The operator precedence parsing is a parsing technique for solving numerical expressions.

It begins with the declaration of two stacks: one for the operators (like +, -) and one for numbers.

In my code, an enumeration describes the operators (even T_VAL, which actually stays for a number), while the numbers are stored in double variables.

getNextOperator() scans the input and recognizes the next token or possibly invalid characters.

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/* * An enumeration describing the operators * T_LPR and T_RPR represent the brackets * T_ERROR is a special value for error conditions */ typedef enum { T_ADD, T_SUB, T_MUL, T_DIV, T_POW, T_MINUS, T_LPR, T_EOF, T_RPR, T_VAL, T_ERROR } Operators; /* * Base structs for the two stacks */ struct operator { Operators sOp; struct operator *next; }; struct value { double n; struct value *next; }; typedef struct operator SOP_t; typedef struct value value_t;

A brief note: most operations are left-associative. If expression is 2 + 1 + 1, first you compute 2 + 1 and then you add 1 to the result. Few are right-associative: in our case an example is the power operator. 2^3^2 = 2^9, because (3^2) is computed first. Of course this behaviour can be modified with the brackets.

At this point, if the current input is a number, it is shifted (that is, pushed) on its stack.

If it's an operator:

- if the current operator has more precedence than the one on the stack's top, it is pushed on the stack.

- Otherwise (less or same precedence), reduce() is called. The operator on top is taken, the right amount (one or two) operands are taken too, the result is computed and pushed again. The current operator is shifted too on its stack.

You should remember than the second number taken from the value stack is actually the first to consider while doing the operation: it's important to note that because some operations (like the division) are not commutative!

- When we have an open bracket, it is shifted on the stack (note than the precedence table always reports a shift as the action).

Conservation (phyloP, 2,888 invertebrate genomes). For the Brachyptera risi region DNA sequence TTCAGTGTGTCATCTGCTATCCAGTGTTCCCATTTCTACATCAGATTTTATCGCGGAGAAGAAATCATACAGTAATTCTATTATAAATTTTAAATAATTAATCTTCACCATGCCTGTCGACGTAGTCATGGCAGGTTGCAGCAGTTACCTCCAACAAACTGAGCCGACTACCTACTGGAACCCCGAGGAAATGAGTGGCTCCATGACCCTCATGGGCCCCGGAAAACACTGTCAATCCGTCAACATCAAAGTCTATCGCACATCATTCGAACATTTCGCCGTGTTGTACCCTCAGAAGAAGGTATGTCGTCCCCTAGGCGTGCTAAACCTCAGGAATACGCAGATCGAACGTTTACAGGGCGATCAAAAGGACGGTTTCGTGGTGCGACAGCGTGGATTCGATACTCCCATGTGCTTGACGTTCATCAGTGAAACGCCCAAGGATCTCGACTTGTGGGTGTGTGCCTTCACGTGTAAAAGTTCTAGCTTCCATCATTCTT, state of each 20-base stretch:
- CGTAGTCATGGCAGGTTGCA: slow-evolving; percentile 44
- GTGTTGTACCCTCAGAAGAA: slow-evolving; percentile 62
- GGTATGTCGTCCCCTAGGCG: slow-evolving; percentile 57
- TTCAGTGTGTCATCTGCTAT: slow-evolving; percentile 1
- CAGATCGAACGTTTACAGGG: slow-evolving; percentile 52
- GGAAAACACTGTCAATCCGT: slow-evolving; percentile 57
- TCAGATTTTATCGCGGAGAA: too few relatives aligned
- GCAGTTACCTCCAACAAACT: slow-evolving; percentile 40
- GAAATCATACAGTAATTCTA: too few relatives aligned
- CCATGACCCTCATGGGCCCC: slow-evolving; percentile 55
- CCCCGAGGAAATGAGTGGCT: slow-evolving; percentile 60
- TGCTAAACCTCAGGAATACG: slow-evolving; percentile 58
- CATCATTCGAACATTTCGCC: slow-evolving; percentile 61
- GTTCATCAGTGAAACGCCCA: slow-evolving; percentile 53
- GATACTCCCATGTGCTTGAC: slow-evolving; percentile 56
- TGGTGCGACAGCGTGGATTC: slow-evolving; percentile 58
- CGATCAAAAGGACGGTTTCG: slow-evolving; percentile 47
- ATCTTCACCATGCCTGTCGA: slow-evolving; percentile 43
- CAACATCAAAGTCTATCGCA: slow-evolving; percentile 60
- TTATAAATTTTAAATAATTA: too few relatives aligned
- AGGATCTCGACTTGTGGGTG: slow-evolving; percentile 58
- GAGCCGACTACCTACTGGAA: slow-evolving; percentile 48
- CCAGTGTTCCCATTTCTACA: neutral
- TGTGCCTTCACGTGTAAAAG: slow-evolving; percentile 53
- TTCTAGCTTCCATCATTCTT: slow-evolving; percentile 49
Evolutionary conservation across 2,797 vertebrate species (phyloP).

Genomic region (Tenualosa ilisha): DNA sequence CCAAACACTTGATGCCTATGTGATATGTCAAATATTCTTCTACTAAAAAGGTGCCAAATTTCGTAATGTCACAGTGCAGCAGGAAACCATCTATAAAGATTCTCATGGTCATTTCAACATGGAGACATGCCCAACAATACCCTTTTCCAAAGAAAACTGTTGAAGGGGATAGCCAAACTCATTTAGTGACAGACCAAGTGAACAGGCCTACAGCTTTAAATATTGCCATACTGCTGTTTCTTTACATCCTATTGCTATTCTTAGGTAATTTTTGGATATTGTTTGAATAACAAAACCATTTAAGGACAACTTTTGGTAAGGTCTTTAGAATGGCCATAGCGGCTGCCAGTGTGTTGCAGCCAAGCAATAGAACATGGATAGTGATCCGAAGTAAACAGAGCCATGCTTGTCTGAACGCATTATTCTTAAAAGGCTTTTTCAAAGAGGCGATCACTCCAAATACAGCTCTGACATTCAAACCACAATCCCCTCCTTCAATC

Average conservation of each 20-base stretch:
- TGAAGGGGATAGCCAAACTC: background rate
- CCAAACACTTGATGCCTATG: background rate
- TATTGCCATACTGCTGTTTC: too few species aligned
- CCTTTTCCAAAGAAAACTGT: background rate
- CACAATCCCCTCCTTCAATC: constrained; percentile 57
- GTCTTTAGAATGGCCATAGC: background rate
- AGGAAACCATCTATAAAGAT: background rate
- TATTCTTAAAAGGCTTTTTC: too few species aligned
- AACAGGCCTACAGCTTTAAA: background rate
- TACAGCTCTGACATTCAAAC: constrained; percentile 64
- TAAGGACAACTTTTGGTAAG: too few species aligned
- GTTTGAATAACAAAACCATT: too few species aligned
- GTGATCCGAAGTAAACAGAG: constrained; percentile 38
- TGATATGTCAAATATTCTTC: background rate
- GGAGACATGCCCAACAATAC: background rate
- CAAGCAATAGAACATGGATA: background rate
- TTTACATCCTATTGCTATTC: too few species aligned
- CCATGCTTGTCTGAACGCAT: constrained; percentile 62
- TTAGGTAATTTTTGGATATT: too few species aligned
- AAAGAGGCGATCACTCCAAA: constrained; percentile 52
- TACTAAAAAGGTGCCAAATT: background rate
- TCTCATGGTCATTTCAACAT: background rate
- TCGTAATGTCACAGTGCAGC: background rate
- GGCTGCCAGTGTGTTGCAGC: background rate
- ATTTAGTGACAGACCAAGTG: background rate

- When we have a closed bracket, we invoke a reduce() on everything found on the operator stack until the opened bracket. If it's not present, there's an error.

The brackets are always discarded after this.

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do { curOp = getNextOperator(&equation, num, sHead, vHead); if (curOp == T_VAL) /* values are always shifted on the stack */ { shiftOnValues(&vHead, atof(num)); } else if (curOp < T_EOF) /* we have an operator */ { if (!sHead || precedence[sHead->sOp][curOp] == 'S') { shiftOnOperators(&sHead, curOp); } else { res = reduce(&sHead, &vHead); shiftOnValues(&vHead, res); /* shifts the result of the operation */ shiftOnOperators(&sHead, curOp); } } else if (curOp == T_RPR) { /* First checks if the bracket has been opened */ if (lookFor(sHead, T_LPR) == -1) { exitOnError(STRANGE_BRACKETS, sHead, vHead); } /* * Reduces everything until the bracket */ while (sHead->sOp != T_LPR) { res = reduce(&sHead, &vHead); shiftOnValues(&vHead, res); } curOp = popOperator(&sHead); /* discards the bracket in question */ } if (errorCode != 0) /* an error occured! */ { exitOnError(errorCode, sHead, vHead); } } while (curOp != T_EOF);

When the string has been parsed, we execute a reduce() on everything remained. If everything went fine, the operator stack will be empty and on the value stack only the final result is present.

It's very useful to define a precedence table (a matrix) which help to quickly decide the next action (shift or reduce). The row index are the code for the operator currently on the stack, and the column index is the current operator returned by getNextOperator();

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char precedence[PR_SIZE][PR_SIZE] = {{'R', 'R', 'S', 'S', 'S', 'S', 'S'}, {'R', 'R', 'S', 'S', 'S', 'S', 'S'}, {'R', 'R', 'R', 'R', 'S', 'S', 'S'}, {'R', 'R', 'R', 'R', 'S', 'S', 'S'}, {'R', 'R', 'R', 'R', 'S', 'R', 'S'}, {'R', 'R', 'R', 'R', 'R', 'R', 'S'}, {'S', 'S', 'S', 'S', 'S', 'S', 'S'}};

The whole code is in the Codes section.